When he is not working in Springfield, Illinois Senator Dave Syverson enjoys playing regular games of basketball and baseball, but a recent back injury sidelined him from his normal active routine.
Syverson, 62, injured his back in May 2018 while playing in a celebrity softball game in Springfield. So, he sought treatment from an orthopedic specialist who suggested starting out with steroid shots, as he was diagnosed with a herniated disc, a condition that can compress spinal nerves.
In Syverson’s case, he was experiencing pain in his lower back and thigh associated with weakness. After two months, he was still in pain and consulted with Dr. Fred Sweet at Rockford Spine Center about surgery.
Dr. Sweet had recommended a minimally invasive discectomy, which was performed in August 2018.
“We typically recommend the least amount of surgery possible to try to resolve the issue,” he said. “Unfortunately, the herniated disc reoccurred almost immediately.”
As Syverson recalled, “I went home from surgery and didn’t have the relief I expected. About a week later, it got worse and the pain was so bad I had to be readmitted to the hospital.”
Because Syverson had a recurrence of the disc herniation and was bedbound in the hospital, Dr. Sweet performed a second surgery – a lumbar fusion to make sure the disc herniation did not return.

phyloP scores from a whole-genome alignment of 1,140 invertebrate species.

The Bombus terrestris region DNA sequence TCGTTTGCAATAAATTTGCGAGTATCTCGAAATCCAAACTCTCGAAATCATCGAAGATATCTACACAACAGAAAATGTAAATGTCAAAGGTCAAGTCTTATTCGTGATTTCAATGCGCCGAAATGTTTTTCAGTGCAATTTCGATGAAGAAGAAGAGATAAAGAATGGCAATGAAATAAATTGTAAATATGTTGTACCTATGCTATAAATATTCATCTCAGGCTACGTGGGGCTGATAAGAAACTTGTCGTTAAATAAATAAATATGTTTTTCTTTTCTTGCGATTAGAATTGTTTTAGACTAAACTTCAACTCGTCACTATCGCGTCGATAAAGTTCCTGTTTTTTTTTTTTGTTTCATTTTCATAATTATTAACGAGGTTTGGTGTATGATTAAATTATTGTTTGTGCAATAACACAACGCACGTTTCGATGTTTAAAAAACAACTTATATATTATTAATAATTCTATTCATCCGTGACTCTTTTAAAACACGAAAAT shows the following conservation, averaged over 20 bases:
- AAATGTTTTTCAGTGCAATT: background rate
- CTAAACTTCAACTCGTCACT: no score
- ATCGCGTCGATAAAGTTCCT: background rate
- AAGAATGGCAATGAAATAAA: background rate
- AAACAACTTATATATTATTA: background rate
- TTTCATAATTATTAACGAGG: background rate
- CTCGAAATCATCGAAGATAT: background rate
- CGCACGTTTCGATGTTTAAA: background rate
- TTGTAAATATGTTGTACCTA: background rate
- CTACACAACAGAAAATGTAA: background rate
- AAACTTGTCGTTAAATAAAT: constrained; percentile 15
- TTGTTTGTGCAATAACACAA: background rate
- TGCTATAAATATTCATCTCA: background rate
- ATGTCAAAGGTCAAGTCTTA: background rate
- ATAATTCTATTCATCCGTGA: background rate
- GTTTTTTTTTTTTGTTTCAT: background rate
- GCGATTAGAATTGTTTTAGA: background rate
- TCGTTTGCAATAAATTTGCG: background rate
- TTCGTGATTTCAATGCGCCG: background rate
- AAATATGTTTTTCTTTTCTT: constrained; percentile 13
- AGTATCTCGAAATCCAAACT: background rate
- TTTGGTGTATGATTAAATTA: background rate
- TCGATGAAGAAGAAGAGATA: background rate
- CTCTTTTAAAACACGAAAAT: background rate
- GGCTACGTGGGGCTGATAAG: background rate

“I had relief right away,” Syverson said. “I was able to walk out of the hospital. I didn’t need physical therapy. It just got better and better.”
While it is a common fear and popular belief that spinal fusion surgery is debilitating and prevents patients from an active lifestyle, in the right situation, a spinal fusion can actually restore a patient back to their functional life and be a very positive surgical treatment.
Within several months, Syverson returned to basketball and baseball and working out on his treadmill. A year after both surgeries, he has returned to full activity with zero pain. “That’s been fantastic – I’m very pleased,” he noted.
“Normally, people tell you after just one back surgery that you can anticipate having ongoing pain.”
Syverson had back surgery 15 years previous and was anxious that he might have some lasting issues. He was so pleased with the experience, he sent Dr. Sweet and his team a thank-you letter that included a few action shots of him on the softball field and the basketball court.
“I’m very grateful to Dr. Sweet,” he said.